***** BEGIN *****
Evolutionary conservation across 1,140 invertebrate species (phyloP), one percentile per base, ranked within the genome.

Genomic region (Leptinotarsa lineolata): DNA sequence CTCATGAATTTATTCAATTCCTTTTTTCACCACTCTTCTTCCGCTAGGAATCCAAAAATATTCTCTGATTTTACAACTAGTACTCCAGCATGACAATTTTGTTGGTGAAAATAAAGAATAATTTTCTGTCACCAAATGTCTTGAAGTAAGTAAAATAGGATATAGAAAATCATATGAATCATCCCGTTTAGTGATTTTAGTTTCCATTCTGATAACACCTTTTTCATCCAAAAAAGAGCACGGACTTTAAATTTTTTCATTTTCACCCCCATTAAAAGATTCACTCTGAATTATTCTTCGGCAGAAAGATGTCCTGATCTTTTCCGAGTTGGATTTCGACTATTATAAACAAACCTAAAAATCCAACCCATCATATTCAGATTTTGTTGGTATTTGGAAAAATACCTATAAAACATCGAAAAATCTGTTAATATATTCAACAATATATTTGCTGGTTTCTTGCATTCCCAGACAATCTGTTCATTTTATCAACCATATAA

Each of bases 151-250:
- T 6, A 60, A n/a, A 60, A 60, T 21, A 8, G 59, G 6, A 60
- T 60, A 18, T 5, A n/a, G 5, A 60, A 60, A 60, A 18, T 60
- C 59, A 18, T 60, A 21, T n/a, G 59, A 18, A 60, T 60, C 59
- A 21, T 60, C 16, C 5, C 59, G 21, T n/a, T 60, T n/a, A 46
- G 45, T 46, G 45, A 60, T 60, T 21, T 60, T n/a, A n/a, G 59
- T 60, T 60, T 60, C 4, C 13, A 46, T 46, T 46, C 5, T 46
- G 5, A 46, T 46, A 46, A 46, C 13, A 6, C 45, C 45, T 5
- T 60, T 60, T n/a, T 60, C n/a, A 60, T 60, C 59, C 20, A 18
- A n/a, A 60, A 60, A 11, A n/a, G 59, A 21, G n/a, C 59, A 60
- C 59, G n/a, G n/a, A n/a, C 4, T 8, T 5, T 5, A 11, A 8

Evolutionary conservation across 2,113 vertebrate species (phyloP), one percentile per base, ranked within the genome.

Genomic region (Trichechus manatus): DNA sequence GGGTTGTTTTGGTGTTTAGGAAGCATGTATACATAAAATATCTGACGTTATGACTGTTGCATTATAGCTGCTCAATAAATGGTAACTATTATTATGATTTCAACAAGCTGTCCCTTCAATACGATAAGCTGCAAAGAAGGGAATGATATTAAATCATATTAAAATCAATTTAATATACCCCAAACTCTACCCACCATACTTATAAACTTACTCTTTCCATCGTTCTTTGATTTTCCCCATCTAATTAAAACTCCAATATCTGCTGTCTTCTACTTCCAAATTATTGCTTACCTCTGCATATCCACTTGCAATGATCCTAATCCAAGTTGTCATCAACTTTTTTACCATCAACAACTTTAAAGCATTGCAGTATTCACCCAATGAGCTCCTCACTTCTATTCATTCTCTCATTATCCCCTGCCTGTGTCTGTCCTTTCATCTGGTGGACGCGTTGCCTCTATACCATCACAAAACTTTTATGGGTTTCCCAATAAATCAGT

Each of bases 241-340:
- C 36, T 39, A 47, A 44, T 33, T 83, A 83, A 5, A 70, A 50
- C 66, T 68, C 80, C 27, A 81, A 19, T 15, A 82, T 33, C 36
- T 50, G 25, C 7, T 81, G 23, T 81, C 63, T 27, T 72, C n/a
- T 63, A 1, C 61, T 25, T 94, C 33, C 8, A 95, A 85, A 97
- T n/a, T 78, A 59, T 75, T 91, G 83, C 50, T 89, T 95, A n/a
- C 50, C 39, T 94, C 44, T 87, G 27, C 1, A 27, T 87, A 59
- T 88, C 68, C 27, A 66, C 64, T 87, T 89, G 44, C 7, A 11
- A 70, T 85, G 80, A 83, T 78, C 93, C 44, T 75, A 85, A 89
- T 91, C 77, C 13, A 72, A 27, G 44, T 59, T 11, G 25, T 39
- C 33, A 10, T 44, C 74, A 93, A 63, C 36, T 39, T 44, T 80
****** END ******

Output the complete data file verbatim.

Evolutionary conservation across 1,140 invertebrate species (phyloP), one percentile per base, ranked within the genome.

Genomic region (Leptinotarsa lineolata): DNA sequence CTCATGAATTTATTCAATTCCTTTTTTCACCACTCTTCTTCCGCTAGGAATCCAAAAATATTCTCTGATTTTACAACTAGTACTCCAGCATGACAATTTTGTTGGTGAAAATAAAGAATAATTTTCTGTCACCAAATGTCTTGAAGTAAGTAAAATAGGATATAGAAAATCATATGAATCATCCCGTTTAGTGATTTTAGTTTCCATTCTGATAACACCTTTTTCATCCAAAAAAGAGCACGGACTTTAAATTTTTTCATTTTCACCCCCATTAAAAGATTCACTCTGAATTATTCTTCGGCAGAAAGATGTCCTGATCTTTTCCGAGTTGGATTTCGACTATTATAAACAAACCTAAAAATCCAACCCATCATATTCAGATTTTGTTGGTATTTGGAAAAATACCTATAAAACATCGAAAAATCTGTTAATATATTCAACAATATATTTGCTGGTTTCTTGCATTCCCAGACAATCTGTTCATTTTATCAACCATATAA

Each of bases 151-250:
- T 6, A 60, A n/a, A 60, A 60, T 21, A 8, G 59, G 6, A 60
- T 60, A 18, T 5, A n/a, G 5, A 60, A 60, A 60, A 18, T 60
- C 59, A 18, T 60, A 21, T n/a, G 59, A 18, A 60, T 60, C 59
- A 21, T 60, C 16, C 5, C 59, G 21, T n/a, T 60, T n/a, A 46
- G 45, T 46, G 45, A 60, T 60, T 21, T 60, T n/a, A n/a, G 59
- T 60, T 60, T 60, C 4, C 13, A 46, T 46, T 46, C 5, T 46
- G 5, A 46, T 46, A 46, A 46, C 13, A 6, C 45, C 45, T 5
- T 60, T 60, T n/a, T 60, C n/a, A 60, T 60, C 59, C 20, A 18
- A n/a, A 60, A 60, A 11, A n/a, G 59, A 21, G n/a, C 59, A 60
- C 59, G n/a, G n/a, A n/a, C 4, T 8, T 5, T 5, A 11, A 8

Evolutionary conservation across 2,113 vertebrate species (phyloP), one percentile per base, ranked within the genome.

Genomic region (Trichechus manatus): DNA sequence GGGTTGTTTTGGTGTTTAGGAAGCATGTATACATAAAATATCTGACGTTATGACTGTTGCATTATAGCTGCTCAATAAATGGTAACTATTATTATGATTTCAACAAGCTGTCCCTTCAATACGATAAGCTGCAAAGAAGGGAATGATATTAAATCATATTAAAATCAATTTAATATACCCCAAACTCTACCCACCATACTTATAAACTTACTCTTTCCATCGTTCTTTGATTTTCCCCATCTAATTAAAACTCCAATATCTGCTGTCTTCTACTTCCAAATTATTGCTTACCTCTGCATATCCACTTGCAATGATCCTAATCCAAGTTGTCATCAACTTTTTTACCATCAACAACTTTAAAGCATTGCAGTATTCACCCAATGAGCTCCTCACTTCTATTCATTCTCTCATTATCCCCTGCCTGTGTCTGTCCTTTCATCTGGTGGACGCGTTGCCTCTATACCATCACAAAACTTTTATGGGTTTCCCAATAAATCAGT

Each of bases 241-340:
- C 36, T 39, A 47, A 44, T 33, T 83, A 83, A 5, A 70, A 50
- C 66, T 68, C 80, C 27, A 81, A 19, T 15, A 82, T 33, C 36
- T 50, G 25, C 7, T 81, G 23, T 81, C 63, T 27, T 72, C n/a
- T 63, A 1, C 61, T 25, T 94, C 33, C 8, A 95, A 85, A 97
- T n/a, T 78, A 59, T 75, T 91, G 83, C 50, T 89, T 95, A n/a
- C 50, C 39, T 94, C 44, T 87, G 27, C 1, A 27, T 87, A 59
- T 88, C 68, C 27, A 66, C 64, T 87, T 89, G 44, C 7, A 11
- A 70, T 85, G 80, A 83, T 78, C 93, C 44, T 75, A 85, A 89
- T 91, C 77, C 13, A 72, A 27, G 44, T 59, T 11, G 25, T 39
- C 33, A 10, T 44, C 74, A 93, A 63, C 36, T 39, T 44, T 80